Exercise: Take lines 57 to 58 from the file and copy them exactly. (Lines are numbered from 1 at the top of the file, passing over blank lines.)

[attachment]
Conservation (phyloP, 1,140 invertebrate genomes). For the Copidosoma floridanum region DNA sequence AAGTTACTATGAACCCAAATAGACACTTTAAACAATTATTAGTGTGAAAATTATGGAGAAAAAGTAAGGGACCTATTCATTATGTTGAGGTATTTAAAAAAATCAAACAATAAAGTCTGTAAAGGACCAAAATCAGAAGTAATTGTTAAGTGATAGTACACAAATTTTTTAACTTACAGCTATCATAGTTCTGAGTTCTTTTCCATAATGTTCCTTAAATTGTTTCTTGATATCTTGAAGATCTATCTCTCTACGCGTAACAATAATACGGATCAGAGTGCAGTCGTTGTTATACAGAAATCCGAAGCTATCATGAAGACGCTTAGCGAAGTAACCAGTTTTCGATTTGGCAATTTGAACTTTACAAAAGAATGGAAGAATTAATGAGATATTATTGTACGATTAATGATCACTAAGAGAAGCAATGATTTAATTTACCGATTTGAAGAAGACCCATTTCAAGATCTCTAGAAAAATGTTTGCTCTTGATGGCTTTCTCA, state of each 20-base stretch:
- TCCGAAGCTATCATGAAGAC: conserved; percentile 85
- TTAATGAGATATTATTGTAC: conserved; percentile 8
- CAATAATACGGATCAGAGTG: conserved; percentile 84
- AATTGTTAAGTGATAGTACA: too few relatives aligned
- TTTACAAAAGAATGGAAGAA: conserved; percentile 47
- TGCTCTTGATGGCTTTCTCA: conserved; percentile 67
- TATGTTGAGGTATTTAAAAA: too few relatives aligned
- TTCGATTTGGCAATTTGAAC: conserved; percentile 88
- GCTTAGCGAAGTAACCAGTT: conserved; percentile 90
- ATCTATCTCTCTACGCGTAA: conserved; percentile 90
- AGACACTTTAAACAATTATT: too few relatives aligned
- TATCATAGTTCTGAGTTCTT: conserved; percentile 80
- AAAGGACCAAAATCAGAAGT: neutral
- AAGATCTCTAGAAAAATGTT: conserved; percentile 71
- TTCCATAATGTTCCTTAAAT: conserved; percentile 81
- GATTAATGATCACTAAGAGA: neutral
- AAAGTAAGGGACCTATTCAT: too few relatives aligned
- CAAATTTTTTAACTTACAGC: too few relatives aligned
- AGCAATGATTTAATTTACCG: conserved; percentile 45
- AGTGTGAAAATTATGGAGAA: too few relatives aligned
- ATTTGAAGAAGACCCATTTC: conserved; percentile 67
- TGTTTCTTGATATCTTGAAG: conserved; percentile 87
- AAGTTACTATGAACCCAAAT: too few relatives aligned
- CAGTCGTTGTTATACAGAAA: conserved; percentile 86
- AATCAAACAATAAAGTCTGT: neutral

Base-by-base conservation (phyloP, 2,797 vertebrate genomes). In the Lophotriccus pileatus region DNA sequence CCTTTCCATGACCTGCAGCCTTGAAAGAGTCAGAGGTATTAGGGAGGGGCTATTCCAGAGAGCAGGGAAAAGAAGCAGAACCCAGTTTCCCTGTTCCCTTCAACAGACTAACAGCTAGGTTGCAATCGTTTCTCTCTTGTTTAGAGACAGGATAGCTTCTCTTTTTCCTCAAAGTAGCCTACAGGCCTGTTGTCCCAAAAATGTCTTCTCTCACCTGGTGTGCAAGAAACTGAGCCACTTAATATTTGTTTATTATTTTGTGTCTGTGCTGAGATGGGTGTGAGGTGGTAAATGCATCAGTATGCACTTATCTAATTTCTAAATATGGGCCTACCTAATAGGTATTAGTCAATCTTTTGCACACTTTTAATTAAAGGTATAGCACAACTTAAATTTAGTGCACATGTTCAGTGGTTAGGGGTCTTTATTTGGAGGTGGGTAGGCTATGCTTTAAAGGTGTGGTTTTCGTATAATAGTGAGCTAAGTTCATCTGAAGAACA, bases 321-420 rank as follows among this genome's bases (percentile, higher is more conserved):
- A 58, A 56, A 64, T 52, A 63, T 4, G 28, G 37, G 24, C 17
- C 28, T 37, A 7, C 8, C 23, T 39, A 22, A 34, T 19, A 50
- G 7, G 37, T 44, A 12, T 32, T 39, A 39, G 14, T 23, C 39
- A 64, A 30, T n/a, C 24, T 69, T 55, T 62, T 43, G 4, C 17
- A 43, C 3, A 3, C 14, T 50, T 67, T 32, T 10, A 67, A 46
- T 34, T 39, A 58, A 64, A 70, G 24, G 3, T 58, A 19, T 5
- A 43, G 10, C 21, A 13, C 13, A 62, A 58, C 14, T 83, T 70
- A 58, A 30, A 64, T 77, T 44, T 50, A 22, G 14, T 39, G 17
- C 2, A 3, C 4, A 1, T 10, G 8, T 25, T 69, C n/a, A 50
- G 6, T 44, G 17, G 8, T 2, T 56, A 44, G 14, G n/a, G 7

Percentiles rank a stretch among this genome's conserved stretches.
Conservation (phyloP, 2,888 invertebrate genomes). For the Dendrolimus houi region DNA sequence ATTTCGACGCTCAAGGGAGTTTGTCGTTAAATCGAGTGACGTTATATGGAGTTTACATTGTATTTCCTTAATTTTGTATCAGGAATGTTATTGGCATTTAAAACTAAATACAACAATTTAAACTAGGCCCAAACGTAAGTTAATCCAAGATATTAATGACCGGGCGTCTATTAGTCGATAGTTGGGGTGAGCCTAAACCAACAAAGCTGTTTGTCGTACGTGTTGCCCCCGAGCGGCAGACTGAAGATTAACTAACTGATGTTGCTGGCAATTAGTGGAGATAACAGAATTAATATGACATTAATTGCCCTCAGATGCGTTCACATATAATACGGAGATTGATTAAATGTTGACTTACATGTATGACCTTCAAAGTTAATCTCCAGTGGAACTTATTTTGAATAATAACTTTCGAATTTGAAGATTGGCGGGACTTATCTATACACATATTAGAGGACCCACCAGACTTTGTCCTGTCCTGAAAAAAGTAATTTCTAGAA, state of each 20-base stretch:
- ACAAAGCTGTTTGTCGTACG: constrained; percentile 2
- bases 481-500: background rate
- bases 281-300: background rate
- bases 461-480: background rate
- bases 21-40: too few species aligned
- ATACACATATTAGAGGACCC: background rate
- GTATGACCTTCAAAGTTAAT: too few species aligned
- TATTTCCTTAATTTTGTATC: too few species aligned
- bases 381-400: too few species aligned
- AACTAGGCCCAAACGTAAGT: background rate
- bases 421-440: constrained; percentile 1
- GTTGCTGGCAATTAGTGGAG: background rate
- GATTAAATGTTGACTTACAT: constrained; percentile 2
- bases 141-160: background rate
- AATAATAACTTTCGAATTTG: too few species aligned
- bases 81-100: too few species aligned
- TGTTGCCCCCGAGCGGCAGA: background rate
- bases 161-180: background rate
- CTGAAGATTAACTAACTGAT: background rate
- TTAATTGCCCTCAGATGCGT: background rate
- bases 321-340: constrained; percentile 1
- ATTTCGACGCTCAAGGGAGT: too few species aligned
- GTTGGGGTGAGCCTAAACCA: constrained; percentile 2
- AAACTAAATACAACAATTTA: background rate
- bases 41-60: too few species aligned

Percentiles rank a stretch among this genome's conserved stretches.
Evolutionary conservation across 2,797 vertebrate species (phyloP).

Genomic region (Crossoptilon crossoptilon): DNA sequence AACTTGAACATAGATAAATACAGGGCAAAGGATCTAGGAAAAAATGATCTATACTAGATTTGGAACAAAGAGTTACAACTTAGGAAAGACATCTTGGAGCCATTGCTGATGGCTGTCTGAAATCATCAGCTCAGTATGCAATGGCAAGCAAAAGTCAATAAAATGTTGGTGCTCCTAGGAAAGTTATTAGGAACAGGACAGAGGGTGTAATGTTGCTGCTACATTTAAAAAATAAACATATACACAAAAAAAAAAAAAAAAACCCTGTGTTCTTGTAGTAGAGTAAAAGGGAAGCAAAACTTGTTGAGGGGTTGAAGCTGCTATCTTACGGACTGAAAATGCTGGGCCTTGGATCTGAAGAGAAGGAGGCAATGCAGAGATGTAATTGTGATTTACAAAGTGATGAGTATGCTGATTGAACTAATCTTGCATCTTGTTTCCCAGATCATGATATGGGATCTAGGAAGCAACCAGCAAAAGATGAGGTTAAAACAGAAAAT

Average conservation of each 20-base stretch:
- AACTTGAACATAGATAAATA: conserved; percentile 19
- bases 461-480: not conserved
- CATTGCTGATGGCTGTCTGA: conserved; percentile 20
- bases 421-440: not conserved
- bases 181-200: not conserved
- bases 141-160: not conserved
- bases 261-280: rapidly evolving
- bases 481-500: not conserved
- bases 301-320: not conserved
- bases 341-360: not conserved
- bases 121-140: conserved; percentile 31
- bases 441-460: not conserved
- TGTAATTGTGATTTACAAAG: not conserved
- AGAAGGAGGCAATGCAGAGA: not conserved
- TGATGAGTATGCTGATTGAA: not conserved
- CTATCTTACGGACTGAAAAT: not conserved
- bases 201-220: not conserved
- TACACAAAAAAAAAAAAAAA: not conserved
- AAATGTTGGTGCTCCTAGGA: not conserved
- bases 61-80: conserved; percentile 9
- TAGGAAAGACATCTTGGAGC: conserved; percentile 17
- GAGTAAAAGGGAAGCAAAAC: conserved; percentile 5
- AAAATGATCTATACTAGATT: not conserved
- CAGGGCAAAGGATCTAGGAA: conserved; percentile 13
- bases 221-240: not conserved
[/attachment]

- bases 161-180: background rate
- CTGAAGATTAACTAACTGAT: background rate